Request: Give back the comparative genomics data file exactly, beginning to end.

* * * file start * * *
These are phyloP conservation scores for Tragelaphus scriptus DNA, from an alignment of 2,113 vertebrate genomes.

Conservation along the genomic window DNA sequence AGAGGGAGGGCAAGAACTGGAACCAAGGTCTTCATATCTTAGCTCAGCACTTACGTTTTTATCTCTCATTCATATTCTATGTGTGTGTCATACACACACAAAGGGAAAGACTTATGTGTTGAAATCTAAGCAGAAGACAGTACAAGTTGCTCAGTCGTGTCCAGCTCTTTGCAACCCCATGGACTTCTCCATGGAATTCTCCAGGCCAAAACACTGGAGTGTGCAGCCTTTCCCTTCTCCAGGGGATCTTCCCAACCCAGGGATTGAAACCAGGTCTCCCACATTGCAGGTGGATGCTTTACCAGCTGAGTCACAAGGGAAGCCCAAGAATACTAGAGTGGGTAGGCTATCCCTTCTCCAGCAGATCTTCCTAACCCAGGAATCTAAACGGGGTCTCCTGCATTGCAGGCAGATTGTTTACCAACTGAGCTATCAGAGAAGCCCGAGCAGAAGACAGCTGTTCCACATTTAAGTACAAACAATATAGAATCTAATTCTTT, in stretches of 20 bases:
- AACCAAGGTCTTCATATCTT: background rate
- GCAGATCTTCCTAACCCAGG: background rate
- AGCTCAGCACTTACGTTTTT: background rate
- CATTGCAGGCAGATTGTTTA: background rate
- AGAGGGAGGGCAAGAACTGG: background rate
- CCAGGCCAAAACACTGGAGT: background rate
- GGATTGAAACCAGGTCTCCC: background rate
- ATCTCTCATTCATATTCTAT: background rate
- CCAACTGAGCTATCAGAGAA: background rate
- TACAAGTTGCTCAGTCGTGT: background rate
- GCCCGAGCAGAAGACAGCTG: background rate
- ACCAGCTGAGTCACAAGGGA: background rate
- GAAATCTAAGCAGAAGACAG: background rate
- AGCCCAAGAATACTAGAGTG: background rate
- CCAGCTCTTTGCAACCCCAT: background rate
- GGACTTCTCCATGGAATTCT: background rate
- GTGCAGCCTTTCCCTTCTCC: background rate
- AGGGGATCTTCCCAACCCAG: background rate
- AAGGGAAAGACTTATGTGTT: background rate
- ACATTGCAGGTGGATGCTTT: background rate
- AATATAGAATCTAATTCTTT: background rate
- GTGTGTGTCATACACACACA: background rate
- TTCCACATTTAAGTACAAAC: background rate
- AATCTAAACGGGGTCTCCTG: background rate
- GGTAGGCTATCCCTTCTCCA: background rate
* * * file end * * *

These are phyloP conservation scores for Tragelaphus scriptus DNA, from an alignment of 2,113 vertebrate genomes.

Conservation along the genomic window DNA sequence AGAGGGAGGGCAAGAACTGGAACCAAGGTCTTCATATCTTAGCTCAGCACTTACGTTTTTATCTCTCATTCATATTCTATGTGTGTGTCATACACACACAAAGGGAAAGACTTATGTGTTGAAATCTAAGCAGAAGACAGTACAAGTTGCTCAGTCGTGTCCAGCTCTTTGCAACCCCATGGACTTCTCCATGGAATTCTCCAGGCCAAAACACTGGAGTGTGCAGCCTTTCCCTTCTCCAGGGGATCTTCCCAACCCAGGGATTGAAACCAGGTCTCCCACATTGCAGGTGGATGCTTTACCAGCTGAGTCACAAGGGAAGCCCAAGAATACTAGAGTGGGTAGGCTATCCCTTCTCCAGCAGATCTTCCTAACCCAGGAATCTAAACGGGGTCTCCTGCATTGCAGGCAGATTGTTTACCAACTGAGCTATCAGAGAAGCCCGAGCAGAAGACAGCTGTTCCACATTTAAGTACAAACAATATAGAATCTAATTCTTT, in stretches of 20 bases:
- AACCAAGGTCTTCATATCTT: background rate
- GCAGATCTTCCTAACCCAGG: background rate
- AGCTCAGCACTTACGTTTTT: background rate
- CATTGCAGGCAGATTGTTTA: background rate
- AGAGGGAGGGCAAGAACTGG: background rate
- CCAGGCCAAAACACTGGAGT: background rate
- GGATTGAAACCAGGTCTCCC: background rate
- ATCTCTCATTCATATTCTAT: background rate
- CCAACTGAGCTATCAGAGAA: background rate
- TACAAGTTGCTCAGTCGTGT: background rate
- GCCCGAGCAGAAGACAGCTG: background rate
- ACCAGCTGAGTCACAAGGGA: background rate
- GAAATCTAAGCAGAAGACAG: background rate
- AGCCCAAGAATACTAGAGTG: background rate
- CCAGCTCTTTGCAACCCCAT: background rate
- GGACTTCTCCATGGAATTCT: background rate
- GTGCAGCCTTTCCCTTCTCC: background rate
- AGGGGATCTTCCCAACCCAG: background rate
- AAGGGAAAGACTTATGTGTT: background rate
- ACATTGCAGGTGGATGCTTT: background rate
- AATATAGAATCTAATTCTTT: background rate
- GTGTGTGTCATACACACACA: background rate
- TTCCACATTTAAGTACAAAC: background rate
- AATCTAAACGGGGTCTCCTG: background rate
- GGTAGGCTATCCCTTCTCCA: background rate